ARIZONA, USA — The average number of daily coronavirus cases in Arizona dropped by 75% after mask-wearing became widely enforced, a new study by the CDC reported.
The study measured the number of cases reported by the Arizona Department of Health Services.
The study showed a drastic drop in cases that happened between July 13 and Aug. 7, not long after preventative measures were put into practice by businesses, communities and individuals.
The study found that after state officials provided local governments with updated guidance and gave them the authority to implement mask policies on June 17, which reportedly affected 85% of Arizona's total population, cases began to see a decrease.
Specifically, the 7-day moving average of daily cases peaked from June 29 to July 2, stabilized during July 3 to 12, and subsequently decreased 75% from July 13 to Aug. 7.
The report also found that coronavirus cases increased 151% from June 1 to June 15, after the state-wide stay-at-home order ended on May 15.
"Mitigation measures, including mask mandates, that are implemented and enforced statewide appear to have been effective in decreasing the spread of COVID-19 in Arizona," the CDC study stated in its discussion section.
The report said that decreases in daily COVID-19 cases in Arizona were also observed after widespread sustained community mitigation measures that promoted social distancing, limited large gatherings, and paused operations of businesses where mask use and social distancing were difficult to maintain.
"Enhanced mitigation measures should be implemented by communities and persons to slow COVID-19 spread, particularly before a vaccine or therapeutic treatment becomes widely available," the CDC study said.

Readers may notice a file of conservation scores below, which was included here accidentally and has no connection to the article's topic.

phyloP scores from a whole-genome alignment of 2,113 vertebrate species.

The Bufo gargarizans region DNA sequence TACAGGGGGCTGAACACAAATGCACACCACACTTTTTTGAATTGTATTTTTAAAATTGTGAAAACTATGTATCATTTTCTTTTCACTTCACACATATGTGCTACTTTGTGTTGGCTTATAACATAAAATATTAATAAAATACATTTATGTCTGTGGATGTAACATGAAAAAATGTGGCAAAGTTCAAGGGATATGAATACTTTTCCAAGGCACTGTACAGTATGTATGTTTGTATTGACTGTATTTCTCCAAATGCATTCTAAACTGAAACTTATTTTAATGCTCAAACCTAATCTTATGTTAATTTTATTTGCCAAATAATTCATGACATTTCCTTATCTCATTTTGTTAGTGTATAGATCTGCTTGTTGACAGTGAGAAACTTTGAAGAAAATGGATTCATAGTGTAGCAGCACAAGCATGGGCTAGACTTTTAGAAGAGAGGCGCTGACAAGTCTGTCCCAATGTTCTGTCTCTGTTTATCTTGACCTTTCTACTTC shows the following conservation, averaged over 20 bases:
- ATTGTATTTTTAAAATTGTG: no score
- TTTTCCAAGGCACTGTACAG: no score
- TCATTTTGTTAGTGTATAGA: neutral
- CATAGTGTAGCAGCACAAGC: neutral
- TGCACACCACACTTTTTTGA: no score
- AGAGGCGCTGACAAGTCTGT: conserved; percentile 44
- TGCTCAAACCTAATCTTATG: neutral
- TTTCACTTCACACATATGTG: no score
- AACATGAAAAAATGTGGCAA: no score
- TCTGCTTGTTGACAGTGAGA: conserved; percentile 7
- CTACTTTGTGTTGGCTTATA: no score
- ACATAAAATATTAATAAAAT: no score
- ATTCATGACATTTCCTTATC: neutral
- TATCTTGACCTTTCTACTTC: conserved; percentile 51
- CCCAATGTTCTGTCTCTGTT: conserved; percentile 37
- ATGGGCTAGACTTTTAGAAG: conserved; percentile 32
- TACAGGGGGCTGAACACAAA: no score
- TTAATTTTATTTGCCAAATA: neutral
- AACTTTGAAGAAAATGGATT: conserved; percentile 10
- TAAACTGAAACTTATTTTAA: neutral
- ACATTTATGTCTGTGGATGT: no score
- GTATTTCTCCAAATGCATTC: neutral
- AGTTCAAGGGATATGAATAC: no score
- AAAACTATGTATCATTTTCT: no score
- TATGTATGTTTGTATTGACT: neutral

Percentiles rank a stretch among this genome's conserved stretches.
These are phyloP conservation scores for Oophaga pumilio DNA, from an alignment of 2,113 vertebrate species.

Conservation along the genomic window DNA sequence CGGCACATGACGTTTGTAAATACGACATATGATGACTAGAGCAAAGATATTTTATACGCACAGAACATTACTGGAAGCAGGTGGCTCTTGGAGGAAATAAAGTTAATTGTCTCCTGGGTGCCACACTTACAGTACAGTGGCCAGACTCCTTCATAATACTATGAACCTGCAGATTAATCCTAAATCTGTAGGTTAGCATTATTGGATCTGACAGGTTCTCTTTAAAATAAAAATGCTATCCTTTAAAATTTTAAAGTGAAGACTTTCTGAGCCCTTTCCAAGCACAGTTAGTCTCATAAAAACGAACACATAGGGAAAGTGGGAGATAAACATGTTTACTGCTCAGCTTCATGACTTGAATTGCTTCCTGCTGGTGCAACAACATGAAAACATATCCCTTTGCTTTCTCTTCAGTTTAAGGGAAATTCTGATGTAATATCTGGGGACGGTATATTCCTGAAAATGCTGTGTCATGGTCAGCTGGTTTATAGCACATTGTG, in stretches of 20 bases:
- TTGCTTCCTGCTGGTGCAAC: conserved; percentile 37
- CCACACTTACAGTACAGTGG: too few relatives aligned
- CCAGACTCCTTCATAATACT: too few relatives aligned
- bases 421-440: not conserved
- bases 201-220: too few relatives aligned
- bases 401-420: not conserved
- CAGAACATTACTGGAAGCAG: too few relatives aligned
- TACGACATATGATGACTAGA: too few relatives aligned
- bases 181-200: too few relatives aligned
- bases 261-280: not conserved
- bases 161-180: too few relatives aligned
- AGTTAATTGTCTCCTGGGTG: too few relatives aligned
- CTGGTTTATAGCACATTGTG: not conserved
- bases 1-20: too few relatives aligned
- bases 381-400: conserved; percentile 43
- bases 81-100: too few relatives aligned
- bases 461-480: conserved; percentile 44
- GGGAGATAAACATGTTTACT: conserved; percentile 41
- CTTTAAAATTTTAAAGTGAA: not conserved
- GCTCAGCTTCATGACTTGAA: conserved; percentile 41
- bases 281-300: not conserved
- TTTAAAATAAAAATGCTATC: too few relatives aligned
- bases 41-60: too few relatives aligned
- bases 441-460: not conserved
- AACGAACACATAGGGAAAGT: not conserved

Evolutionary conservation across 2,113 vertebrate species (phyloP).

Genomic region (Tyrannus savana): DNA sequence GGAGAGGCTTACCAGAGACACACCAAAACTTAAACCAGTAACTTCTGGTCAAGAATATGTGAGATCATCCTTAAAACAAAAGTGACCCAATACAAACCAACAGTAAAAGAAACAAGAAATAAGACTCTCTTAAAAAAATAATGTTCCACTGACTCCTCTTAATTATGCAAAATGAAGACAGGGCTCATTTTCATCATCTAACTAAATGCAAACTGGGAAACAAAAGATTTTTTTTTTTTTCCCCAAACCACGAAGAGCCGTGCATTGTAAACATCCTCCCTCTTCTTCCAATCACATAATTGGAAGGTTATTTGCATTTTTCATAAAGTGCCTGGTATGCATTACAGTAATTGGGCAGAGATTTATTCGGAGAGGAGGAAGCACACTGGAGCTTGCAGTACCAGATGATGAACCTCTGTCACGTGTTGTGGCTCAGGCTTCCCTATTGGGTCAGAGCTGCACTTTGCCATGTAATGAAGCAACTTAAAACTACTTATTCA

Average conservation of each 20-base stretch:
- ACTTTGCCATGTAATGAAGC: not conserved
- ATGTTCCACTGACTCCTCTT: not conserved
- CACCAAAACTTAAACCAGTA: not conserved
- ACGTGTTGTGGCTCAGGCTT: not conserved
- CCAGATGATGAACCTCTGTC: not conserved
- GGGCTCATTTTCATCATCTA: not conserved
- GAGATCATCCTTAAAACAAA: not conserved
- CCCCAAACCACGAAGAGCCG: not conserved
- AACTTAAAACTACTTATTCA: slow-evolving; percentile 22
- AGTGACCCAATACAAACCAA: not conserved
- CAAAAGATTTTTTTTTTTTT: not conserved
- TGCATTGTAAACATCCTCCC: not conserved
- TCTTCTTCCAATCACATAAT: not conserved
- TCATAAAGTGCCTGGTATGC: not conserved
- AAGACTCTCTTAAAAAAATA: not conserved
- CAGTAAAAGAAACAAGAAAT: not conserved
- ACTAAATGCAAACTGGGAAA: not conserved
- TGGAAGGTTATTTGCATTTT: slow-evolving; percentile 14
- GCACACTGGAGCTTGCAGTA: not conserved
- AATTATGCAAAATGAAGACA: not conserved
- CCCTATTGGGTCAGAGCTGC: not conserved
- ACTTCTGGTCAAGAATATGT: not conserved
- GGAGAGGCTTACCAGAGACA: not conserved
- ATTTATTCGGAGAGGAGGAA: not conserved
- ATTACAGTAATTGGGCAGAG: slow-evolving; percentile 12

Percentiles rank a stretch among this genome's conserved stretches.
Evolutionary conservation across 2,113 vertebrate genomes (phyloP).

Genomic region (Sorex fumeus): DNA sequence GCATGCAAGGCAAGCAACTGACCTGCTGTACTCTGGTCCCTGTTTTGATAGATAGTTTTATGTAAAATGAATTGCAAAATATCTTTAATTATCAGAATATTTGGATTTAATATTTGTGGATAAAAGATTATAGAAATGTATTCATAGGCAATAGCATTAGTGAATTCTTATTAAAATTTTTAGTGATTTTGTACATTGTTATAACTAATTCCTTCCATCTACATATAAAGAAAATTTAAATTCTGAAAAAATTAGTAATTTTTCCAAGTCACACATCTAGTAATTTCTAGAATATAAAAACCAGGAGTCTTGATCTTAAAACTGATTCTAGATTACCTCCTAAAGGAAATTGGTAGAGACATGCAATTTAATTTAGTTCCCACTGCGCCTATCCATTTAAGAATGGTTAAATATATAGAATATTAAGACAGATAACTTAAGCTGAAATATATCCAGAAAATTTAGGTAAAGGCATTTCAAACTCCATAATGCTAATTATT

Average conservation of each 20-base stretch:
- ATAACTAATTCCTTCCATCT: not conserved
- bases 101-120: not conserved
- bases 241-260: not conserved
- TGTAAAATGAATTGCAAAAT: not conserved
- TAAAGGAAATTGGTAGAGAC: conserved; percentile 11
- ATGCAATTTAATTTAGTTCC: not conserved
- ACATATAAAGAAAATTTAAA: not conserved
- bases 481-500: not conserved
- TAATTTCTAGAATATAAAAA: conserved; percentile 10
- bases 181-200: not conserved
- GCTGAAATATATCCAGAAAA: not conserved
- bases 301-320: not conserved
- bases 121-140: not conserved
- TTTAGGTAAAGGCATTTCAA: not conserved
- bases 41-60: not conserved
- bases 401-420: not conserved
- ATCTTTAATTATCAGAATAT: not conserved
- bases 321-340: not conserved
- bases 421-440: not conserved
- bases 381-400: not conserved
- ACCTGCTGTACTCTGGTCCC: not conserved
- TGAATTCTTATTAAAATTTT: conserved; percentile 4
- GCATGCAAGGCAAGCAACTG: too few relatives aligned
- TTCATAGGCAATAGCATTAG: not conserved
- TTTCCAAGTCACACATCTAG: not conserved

This week, Arizona has seen a rise in new COVID-19 cases which Gov. Doug Ducey said he expected as the state ramps up testing.
“The expectation should be that cases are going to rise,” Ducey said Thursday.
Valley Physician Dr. Natasha Bhuyan said the rise could be due to public fatigue and people congregating either at work or in schools.
"(Arizonans) are choosing to go out. They are choosing to return to school. They are choosing to return to work and when that happens, we are going to see a natural increase in transmission,” said Bhuyan.
Since returning to class, Cactus Shadows High School has had six students test positive for COVID-19 which forced 100 students to go into quarantine.
“You know our largest classrooms some of them have 35-36 students in them. You cannot socially distance in a classroom like that,” said co-president of the Cave Creek Education Association Cadi Angeli.
“It is absolutely a battle that were in right now to make sure our kids are working with us and trying to stay safe on campus.”
Despite the CDC’s findings, Bhuyan said Arizona needs to stay vigilant with safety precautions.
“As Arizonans we were able to decrease our cases and we did that together. I know we can do that again, but we have to take it seriously.”
Bhuyan thinks about battling COVID-19 in terms of the "Swiss Cheese Model." The model focuses on a collection of actions taken to prevent the spread of the virus.
Bhuyan said she wishes there was more evidence-based research as to why cases are beginning to rise in the state.
12 News reached out to the Arizona Department of Health Services to discuss the CDC report, but they respectfully declined even though one of the authors of the report said they would be willing to go on record.
You can read the full CDC study here.